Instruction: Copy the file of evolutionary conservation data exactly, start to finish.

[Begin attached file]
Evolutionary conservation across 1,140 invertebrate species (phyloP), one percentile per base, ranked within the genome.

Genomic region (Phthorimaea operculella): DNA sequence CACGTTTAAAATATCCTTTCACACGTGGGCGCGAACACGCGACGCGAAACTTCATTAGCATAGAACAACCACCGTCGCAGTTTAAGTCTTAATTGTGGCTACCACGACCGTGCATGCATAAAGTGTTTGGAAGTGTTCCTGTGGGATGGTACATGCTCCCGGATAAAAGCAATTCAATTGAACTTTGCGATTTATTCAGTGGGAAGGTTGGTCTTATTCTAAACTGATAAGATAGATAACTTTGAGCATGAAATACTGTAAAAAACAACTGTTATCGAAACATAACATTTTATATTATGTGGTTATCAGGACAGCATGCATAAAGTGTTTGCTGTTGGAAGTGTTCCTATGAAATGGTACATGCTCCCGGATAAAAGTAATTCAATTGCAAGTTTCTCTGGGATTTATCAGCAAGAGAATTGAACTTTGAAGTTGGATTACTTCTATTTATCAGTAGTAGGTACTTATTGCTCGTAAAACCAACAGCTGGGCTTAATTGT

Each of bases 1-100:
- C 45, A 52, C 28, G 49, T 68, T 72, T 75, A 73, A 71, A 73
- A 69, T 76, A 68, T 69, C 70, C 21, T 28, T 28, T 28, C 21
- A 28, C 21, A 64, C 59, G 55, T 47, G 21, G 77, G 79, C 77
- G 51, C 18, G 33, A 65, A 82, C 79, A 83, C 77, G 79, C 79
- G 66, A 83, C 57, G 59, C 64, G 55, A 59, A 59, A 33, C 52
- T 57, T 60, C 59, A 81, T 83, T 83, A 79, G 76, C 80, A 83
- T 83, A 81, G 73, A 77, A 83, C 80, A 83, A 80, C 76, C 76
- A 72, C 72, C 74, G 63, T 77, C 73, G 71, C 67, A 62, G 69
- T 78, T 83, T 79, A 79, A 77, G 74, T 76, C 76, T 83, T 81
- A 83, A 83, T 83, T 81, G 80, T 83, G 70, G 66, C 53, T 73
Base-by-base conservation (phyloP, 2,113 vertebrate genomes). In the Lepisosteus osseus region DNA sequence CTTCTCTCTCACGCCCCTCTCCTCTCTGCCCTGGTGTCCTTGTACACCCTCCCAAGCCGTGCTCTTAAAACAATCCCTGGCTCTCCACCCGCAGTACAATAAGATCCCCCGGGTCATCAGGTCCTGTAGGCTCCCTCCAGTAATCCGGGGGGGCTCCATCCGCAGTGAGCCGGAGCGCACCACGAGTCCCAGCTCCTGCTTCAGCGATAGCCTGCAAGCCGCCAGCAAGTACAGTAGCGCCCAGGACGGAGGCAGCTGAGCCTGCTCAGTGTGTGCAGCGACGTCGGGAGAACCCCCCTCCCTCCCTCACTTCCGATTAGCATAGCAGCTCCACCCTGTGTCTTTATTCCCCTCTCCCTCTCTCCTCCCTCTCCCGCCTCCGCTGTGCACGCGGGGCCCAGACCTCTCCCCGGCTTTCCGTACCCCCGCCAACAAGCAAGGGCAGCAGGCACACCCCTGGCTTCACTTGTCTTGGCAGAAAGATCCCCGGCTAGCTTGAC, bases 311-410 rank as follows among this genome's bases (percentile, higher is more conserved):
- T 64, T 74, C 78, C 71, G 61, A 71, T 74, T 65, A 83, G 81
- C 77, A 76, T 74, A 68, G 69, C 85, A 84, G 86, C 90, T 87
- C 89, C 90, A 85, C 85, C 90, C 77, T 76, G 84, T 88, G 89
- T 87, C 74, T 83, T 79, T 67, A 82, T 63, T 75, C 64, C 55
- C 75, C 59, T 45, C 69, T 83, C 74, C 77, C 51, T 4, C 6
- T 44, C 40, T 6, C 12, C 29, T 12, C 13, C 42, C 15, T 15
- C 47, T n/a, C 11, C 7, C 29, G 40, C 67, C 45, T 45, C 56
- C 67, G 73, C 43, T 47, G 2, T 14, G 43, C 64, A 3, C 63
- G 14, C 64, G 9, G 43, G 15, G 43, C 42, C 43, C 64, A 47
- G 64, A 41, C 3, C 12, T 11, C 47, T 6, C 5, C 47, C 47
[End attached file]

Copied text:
Evolutionary conservation across 1,140 invertebrate species (phyloP), one percentile per base, ranked within the genome.

Genomic region (Phthorimaea operculella): DNA sequence CACGTTTAAAATATCCTTTCACACGTGGGCGCGAACACGCGACGCGAAACTTCATTAGCATAGAACAACCACCGTCGCAGTTTAAGTCTTAATTGTGGCTACCACGACCGTGCATGCATAAAGTGTTTGGAAGTGTTCCTGTGGGATGGTACATGCTCCCGGATAAAAGCAATTCAATTGAACTTTGCGATTTATTCAGTGGGAAGGTTGGTCTTATTCTAAACTGATAAGATAGATAACTTTGAGCATGAAATACTGTAAAAAACAACTGTTATCGAAACATAACATTTTATATTATGTGGTTATCAGGACAGCATGCATAAAGTGTTTGCTGTTGGAAGTGTTCCTATGAAATGGTACATGCTCCCGGATAAAAGTAATTCAATTGCAAGTTTCTCTGGGATTTATCAGCAAGAGAATTGAACTTTGAAGTTGGATTACTTCTATTTATCAGTAGTAGGTACTTATTGCTCGTAAAACCAACAGCTGGGCTTAATTGT

Each of bases 1-100:
- C 45, A 52, C 28, G 49, T 68, T 72, T 75, A 73, A 71, A 73
- A 69, T 76, A 68, T 69, C 70, C 21, T 28, T 28, T 28, C 21
- A 28, C 21, A 64, C 59, G 55, T 47, G 21, G 77, G 79, C 77
- G 51, C 18, G 33, A 65, A 82, C 79, A 83, C 77, G 79, C 79
- G 66, A 83, C 57, G 59, C 64, G 55, A 59, A 59, A 33, C 52
- T 57, T 60, C 59, A 81, T 83, T 83, A 79, G 76, C 80, A 83
- T 83, A 81, G 73, A 77, A 83, C 80, A 83, A 80, C 76, C 76
- A 72, C 72, C 74, G 63, T 77, C 73, G 71, C 67, A 62, G 69
- T 78, T 83, T 79, A 79, A 77, G 74, T 76, C 76, T 83, T 81
- A 83, A 83, T 83, T 81, G 80, T 83, G 70, G 66, C 53, T 73
Base-by-base conservation (phyloP, 2,113 vertebrate genomes). In the Lepisosteus osseus region DNA sequence CTTCTCTCTCACGCCCCTCTCCTCTCTGCCCTGGTGTCCTTGTACACCCTCCCAAGCCGTGCTCTTAAAACAATCCCTGGCTCTCCACCCGCAGTACAATAAGATCCCCCGGGTCATCAGGTCCTGTAGGCTCCCTCCAGTAATCCGGGGGGGCTCCATCCGCAGTGAGCCGGAGCGCACCACGAGTCCCAGCTCCTGCTTCAGCGATAGCCTGCAAGCCGCCAGCAAGTACAGTAGCGCCCAGGACGGAGGCAGCTGAGCCTGCTCAGTGTGTGCAGCGACGTCGGGAGAACCCCCCTCCCTCCCTCACTTCCGATTAGCATAGCAGCTCCACCCTGTGTCTTTATTCCCCTCTCCCTCTCTCCTCCCTCTCCCGCCTCCGCTGTGCACGCGGGGCCCAGACCTCTCCCCGGCTTTCCGTACCCCCGCCAACAAGCAAGGGCAGCAGGCACACCCCTGGCTTCACTTGTCTTGGCAGAAAGATCCCCGGCTAGCTTGAC, bases 311-410 rank as follows among this genome's bases (percentile, higher is more conserved):
- T 64, T 74, C 78, C 71, G 61, A 71, T 74, T 65, A 83, G 81
- C 77, A 76, T 74, A 68, G 69, C 85, A 84, G 86, C 90, T 87
- C 89, C 90, A 85, C 85, C 90, C 77, T 76, G 84, T 88, G 89
- T 87, C 74, T 83, T 79, T 67, A 82, T 63, T 75, C 64, C 55
- C 75, C 59, T 45, C 69, T 83, C 74, C 77, C 51, T 4, C 6
- T 44, C 40, T 6, C 12, C 29, T 12, C 13, C 42, C 15, T 15
- C 47, T n/a, C 11, C 7, C 29, G 40, C 67, C 45, T 45, C 56
- C 67, G 73, C 43, T 47, G 2, T 14, G 43, C 64, A 3, C 63
- G 14, C 64, G 9, G 43, G 15, G 43, C 42, C 43, C 64, A 47
- G 64, A 41, C 3, C 12, T 11, C 47, T 6, C 5, C 47, C 47